“Jacob seamlessly works through political, cultural, business and academic circles to create innovative ways for us all to work together to achieve overarching goals,” said Dadgar, executive director of the Inter Tribal Council of Arizona. “He is very effective at building community and tireless in his service to others. Every community needs a leader like Jacob Moore.”

Moore’s troubleshooting skills comes from a variety of work and scholarly experiences. He currently serves on the board of directors for Arizona Community Foundation, ASU Morrison Institute, WestEd, Arizona Minority Education Policy Analysis Center, Xico and Tohono O’odham Gaming Enterprise.

He is also a senior global futures scholar with the Julie Ann Wrigley Global Futures Laboratory and a health solutions ambassador with ASU’s College of Health Solutions.  

Moore first started at ASU in 2007 assisting Ivan Makil, former president of the Salt River Pima-Maricopa Indian Community, in launching a two-day training program called American Indian Newly Elected Orientation. The program evolved into the Tribal Government Leadership Forum and continued for seven years.  

In 2014, Moore was tasked with developing “The State of Indian Country in Arizona” report, produced for the ASU Office of Public Affairs. The report profiled the role of faculty across the university that were engaged in research and policy in Indian Country and identified opportunities for focused programs in the coming years.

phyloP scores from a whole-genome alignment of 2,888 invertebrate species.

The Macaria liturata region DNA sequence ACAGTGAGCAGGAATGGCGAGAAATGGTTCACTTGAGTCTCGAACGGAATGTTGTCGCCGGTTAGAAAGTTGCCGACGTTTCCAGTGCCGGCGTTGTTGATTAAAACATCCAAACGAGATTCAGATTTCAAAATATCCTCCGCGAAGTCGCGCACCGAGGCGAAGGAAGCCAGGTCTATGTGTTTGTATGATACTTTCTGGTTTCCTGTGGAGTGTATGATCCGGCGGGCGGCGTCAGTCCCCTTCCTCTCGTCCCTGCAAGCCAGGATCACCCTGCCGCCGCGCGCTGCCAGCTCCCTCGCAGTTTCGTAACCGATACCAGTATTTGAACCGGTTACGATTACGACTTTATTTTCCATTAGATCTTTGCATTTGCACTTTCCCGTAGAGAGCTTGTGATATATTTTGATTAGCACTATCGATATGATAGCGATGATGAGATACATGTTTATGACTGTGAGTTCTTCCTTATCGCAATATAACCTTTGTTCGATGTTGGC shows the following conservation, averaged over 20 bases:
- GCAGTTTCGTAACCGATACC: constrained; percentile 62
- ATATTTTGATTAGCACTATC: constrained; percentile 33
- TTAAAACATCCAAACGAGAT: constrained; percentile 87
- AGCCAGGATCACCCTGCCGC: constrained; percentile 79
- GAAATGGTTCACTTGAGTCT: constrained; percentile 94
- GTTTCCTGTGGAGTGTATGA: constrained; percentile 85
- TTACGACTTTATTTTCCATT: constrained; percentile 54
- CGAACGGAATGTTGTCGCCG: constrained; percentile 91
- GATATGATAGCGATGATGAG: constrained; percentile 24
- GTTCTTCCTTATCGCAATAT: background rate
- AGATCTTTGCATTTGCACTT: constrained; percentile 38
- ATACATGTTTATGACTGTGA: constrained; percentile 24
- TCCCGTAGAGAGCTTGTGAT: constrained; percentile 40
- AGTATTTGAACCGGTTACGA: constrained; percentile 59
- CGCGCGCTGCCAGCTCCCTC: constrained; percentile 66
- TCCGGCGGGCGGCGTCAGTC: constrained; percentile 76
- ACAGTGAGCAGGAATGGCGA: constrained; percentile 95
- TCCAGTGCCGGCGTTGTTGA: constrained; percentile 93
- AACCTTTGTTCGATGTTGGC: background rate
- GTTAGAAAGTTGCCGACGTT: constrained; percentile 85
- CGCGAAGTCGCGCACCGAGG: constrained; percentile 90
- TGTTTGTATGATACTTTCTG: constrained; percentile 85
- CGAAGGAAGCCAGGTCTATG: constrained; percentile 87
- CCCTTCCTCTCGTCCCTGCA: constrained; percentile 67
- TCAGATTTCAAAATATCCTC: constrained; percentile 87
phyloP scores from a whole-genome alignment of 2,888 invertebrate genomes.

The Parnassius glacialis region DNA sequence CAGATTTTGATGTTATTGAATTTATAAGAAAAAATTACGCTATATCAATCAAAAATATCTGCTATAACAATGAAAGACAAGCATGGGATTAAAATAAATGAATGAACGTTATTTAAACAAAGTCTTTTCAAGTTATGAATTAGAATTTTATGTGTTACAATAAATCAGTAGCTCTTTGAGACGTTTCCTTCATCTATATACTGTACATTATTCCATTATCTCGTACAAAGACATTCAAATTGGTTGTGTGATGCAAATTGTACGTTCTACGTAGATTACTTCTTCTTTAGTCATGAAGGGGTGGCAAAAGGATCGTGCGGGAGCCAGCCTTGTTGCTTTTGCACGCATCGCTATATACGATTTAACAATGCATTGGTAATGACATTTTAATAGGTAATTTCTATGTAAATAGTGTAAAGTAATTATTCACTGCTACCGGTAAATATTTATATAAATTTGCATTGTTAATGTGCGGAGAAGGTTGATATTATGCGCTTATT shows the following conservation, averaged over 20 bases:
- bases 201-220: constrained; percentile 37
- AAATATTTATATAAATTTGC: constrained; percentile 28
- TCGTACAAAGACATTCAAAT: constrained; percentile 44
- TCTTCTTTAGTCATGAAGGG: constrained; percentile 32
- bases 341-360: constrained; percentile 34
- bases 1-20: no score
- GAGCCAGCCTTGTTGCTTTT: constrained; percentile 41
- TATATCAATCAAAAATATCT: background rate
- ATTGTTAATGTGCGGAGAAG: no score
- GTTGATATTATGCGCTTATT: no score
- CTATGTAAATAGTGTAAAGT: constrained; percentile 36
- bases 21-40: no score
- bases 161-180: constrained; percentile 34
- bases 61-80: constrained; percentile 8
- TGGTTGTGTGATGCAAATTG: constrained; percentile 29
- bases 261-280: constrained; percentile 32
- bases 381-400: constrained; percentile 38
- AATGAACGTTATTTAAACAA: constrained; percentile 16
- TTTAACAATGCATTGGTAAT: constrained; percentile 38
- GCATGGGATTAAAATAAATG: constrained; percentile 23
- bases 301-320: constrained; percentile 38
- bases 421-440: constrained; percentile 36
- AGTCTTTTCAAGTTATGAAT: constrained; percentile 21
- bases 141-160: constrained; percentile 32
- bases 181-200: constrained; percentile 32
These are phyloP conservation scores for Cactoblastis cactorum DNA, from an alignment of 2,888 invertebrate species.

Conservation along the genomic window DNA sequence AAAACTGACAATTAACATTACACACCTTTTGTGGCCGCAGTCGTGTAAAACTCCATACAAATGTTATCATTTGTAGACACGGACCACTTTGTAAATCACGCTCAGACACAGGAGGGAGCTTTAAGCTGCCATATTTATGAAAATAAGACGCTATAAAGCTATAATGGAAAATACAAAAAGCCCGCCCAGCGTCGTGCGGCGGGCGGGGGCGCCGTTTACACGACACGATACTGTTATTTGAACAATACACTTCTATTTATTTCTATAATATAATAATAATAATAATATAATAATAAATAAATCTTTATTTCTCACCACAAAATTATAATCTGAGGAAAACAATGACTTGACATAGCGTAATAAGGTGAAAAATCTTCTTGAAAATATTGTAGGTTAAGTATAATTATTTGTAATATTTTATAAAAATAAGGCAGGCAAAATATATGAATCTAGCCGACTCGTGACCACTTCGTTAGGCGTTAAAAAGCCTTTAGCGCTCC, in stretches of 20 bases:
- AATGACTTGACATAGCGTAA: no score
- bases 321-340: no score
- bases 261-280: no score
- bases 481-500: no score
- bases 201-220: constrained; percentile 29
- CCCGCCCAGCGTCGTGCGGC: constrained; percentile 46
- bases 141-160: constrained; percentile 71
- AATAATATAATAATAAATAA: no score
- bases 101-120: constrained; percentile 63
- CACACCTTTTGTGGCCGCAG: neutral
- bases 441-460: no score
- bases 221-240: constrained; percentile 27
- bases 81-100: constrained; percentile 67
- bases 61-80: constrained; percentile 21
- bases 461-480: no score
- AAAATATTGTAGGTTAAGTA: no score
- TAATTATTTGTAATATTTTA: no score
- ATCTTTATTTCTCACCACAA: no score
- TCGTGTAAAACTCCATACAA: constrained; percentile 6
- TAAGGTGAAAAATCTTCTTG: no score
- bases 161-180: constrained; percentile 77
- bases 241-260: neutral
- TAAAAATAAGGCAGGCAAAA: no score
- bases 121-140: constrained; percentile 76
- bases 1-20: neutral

The university responded to the call for greater engagement in the report, according to Moore. In May 2020, ASU reached a major milestone when it enrolled approximately 3,500 American Indian students. That same year, it graduated 679 Indigenous students, another breakthrough achievement. 

A year later the university reached another milestone: ASU now employs approximately 60 Indigenous scholars — one of the largest cohorts assembled at any major university in the United States.

These world-class scholars have won Pulitzers, fellowships, MacArthur “genius” awards and National Institutes of Health grants, and have either been inducted into major academies or had other significant awards bestowed upon them. They teach subjects that cover a wide spectrum of academia, including sustainability, education, engineering, dramatic arts, architecture, liberal arts, social work, science, law and health care.